Michael Pachter: It really depends on this 3DS and how good it is, because I don't think Nintendo has anything else. Nintendo is on the verge of - certainly not dropping into third place or anything - losing its dominance, because I really truly believe that Sony Move is the Wii HD. I really believe it. That's been my quote: I told everyone a Wii HD was coming this year, it just happens to say PS3 on the box. It is the Wii HD.

That's a very easy upsell for Sony to say, "If you have a Wii and you really want to play high-def games on your new big high-def TV, we've got 'em." Sony is a winner and Nintendo is a loser on the console side, because the Wii Vitality Sensor isn't going to excite anybody. But the 3DS will. If you look at Nintendo's line-up, everything we care about is either out or known by now.

People are going to like Microsoft more than we expect. Microsoft isn't concerned about the gaming community with Natal, they're concerned about the gaming community's mothers and girlfriends. I really do think the gaming press has completely missed the mark on this one, that Natal is not intended for you to get up there and pretend you're holding a rifle and playing Call of Duty. It's intended for your mum to use the frickin' 360 to download a movie or watch Netflix and to make it less intimidating. The cool thing about Natal is the voice command. "Xbox on." I mean, that's cool. People will really like it when they see it and they begin to appreciate what it is.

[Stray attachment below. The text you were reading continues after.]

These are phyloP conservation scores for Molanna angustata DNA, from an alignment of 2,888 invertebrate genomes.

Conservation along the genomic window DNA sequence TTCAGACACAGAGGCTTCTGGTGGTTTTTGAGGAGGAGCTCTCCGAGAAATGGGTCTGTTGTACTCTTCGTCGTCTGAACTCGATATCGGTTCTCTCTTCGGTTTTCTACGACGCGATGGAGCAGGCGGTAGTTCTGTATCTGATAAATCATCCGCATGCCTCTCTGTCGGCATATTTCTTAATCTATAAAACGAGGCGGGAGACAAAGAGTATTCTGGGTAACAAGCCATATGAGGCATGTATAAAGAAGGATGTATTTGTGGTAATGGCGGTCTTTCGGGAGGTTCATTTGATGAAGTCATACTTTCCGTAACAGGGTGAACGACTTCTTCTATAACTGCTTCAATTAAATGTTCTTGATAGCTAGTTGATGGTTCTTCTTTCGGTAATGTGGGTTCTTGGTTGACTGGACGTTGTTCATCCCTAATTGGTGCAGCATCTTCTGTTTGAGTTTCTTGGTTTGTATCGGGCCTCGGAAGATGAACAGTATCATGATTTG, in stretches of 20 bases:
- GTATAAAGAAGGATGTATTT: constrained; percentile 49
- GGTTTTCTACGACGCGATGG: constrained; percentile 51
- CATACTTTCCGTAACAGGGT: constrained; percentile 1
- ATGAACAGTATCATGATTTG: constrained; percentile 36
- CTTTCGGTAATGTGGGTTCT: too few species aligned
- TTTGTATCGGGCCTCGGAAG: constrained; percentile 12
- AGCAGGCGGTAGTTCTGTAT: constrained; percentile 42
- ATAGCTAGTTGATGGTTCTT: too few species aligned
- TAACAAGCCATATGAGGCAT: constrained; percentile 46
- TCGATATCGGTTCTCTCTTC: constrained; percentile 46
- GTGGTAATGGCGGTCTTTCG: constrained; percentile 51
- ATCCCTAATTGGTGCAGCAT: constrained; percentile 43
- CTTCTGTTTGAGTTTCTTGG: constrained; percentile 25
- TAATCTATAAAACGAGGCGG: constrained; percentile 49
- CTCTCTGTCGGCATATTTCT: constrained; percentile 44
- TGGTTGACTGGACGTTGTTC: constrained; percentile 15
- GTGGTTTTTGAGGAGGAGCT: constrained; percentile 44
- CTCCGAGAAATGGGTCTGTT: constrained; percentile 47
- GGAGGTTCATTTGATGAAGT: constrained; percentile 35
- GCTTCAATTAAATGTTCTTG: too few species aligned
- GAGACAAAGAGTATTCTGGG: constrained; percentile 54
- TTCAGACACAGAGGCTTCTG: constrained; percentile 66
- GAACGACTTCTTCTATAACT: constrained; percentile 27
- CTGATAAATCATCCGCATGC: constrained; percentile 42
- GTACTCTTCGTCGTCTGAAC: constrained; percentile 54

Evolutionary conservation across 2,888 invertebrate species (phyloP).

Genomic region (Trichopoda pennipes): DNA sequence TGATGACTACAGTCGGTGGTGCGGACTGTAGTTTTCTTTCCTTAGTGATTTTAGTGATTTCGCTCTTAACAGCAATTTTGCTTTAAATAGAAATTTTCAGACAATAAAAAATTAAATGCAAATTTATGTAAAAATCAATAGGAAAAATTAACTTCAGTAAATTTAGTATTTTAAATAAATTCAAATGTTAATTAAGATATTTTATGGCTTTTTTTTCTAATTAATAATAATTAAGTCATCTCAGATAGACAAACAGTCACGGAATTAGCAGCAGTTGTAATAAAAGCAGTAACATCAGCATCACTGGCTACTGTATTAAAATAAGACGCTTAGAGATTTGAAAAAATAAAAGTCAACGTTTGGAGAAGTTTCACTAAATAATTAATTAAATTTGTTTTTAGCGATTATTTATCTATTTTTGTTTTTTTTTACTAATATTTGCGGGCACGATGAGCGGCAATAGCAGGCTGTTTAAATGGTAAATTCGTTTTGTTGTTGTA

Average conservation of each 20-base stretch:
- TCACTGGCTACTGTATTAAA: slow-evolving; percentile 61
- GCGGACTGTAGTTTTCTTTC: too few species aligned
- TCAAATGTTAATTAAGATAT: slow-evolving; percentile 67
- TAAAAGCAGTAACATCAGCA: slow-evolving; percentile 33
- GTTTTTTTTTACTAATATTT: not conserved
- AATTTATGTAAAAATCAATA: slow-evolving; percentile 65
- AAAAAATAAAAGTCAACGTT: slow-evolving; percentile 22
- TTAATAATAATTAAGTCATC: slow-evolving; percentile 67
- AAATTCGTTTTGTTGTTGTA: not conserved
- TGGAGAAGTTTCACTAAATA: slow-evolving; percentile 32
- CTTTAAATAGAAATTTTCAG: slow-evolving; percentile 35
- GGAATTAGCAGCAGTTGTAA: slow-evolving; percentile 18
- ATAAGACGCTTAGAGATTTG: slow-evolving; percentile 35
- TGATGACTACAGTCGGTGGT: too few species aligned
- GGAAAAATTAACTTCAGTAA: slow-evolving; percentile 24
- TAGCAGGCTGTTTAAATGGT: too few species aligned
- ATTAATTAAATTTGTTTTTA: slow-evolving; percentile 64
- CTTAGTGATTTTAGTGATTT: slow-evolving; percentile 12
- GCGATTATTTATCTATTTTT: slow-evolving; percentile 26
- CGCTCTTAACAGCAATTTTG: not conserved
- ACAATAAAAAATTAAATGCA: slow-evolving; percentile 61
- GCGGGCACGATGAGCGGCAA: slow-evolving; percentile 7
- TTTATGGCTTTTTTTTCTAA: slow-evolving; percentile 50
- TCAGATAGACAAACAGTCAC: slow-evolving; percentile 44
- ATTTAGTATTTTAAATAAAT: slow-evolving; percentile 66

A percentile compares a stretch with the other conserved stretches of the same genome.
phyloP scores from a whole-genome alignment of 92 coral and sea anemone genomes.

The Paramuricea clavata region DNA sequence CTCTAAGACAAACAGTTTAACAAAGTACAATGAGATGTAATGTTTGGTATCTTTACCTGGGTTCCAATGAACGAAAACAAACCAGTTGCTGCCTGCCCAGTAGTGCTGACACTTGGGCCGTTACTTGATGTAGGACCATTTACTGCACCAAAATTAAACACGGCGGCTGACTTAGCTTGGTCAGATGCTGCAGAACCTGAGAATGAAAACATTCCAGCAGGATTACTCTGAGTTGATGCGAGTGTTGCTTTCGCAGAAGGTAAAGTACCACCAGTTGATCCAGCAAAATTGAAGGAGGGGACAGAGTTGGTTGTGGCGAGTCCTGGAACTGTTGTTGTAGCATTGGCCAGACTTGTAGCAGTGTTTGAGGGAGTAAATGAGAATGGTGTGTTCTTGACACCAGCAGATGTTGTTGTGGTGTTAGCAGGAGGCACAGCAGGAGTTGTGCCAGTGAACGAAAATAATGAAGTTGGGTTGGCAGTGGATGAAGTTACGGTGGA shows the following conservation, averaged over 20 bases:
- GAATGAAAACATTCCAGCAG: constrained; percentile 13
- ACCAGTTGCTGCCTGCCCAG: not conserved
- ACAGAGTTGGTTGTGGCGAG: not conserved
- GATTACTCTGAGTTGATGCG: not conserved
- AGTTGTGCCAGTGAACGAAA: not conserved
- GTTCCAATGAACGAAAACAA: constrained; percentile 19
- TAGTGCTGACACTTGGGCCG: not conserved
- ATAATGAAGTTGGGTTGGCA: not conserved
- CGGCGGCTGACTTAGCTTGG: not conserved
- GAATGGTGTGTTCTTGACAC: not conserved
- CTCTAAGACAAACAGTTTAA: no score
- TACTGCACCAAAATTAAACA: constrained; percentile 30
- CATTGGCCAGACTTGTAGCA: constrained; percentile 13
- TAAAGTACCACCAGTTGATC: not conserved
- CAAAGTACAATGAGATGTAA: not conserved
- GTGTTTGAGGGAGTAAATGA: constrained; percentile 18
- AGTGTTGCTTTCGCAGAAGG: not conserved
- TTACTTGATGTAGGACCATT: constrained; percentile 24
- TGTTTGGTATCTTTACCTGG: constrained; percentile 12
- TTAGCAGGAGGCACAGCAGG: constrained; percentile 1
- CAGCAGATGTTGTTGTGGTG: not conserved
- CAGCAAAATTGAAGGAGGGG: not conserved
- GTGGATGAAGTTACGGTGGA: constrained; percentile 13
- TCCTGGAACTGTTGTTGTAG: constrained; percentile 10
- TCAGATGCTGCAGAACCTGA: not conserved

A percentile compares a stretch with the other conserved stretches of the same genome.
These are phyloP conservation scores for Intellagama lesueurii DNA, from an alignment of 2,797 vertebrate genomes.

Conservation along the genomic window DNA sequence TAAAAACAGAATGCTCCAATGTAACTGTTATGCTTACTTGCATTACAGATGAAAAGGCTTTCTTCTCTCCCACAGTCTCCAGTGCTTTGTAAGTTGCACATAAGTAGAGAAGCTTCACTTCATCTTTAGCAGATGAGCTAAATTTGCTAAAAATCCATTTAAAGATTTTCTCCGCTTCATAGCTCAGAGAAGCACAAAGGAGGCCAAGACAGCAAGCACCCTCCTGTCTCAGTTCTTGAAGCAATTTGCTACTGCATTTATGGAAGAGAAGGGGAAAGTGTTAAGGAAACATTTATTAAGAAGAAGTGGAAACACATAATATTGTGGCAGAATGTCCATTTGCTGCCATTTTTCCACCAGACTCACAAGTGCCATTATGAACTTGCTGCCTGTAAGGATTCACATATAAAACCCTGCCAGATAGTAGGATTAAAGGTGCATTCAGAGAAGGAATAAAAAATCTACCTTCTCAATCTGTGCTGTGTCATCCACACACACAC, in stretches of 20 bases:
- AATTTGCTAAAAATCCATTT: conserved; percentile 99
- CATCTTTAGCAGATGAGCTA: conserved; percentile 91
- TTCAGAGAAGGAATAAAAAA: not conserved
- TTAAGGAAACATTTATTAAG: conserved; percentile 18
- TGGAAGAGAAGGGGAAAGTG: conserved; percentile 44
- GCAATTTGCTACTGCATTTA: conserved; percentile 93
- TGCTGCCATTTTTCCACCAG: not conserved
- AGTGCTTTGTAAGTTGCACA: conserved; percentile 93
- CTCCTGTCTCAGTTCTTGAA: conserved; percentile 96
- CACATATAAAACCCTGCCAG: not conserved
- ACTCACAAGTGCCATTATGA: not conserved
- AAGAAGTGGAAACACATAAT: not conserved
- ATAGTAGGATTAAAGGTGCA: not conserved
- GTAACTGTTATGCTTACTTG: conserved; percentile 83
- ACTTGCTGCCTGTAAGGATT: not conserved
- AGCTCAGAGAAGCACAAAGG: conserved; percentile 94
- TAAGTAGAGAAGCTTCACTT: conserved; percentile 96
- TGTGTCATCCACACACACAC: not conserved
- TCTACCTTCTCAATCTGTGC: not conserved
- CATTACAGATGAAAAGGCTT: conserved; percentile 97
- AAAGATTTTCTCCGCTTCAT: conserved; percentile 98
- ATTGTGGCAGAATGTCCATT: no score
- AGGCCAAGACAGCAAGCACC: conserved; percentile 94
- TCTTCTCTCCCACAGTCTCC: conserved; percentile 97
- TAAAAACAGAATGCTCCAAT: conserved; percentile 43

But I will say Sony up, Microsoft neutral and Nintendo down on the console side.

If the 3DS is anything like those little 3D point-and-click cameras, because that screen technology is pretty cool and I'm sure it is that, it will really get people excited. Question is: what does it cost? If they get $189 for a DSi XL, do they think they're going to get $300 for a 3DS? I don't know. Maybe they will, but that's a tough purchase for me. The 3DS is coming along at a really good time for them. I don't think it's good for the DSi XL. If they launch the thing [the 3DS] prior to holiday, I can't imagine why anybody would buy a DSi XL this holiday.

"Longer term, Nintendo does really start to look bad..."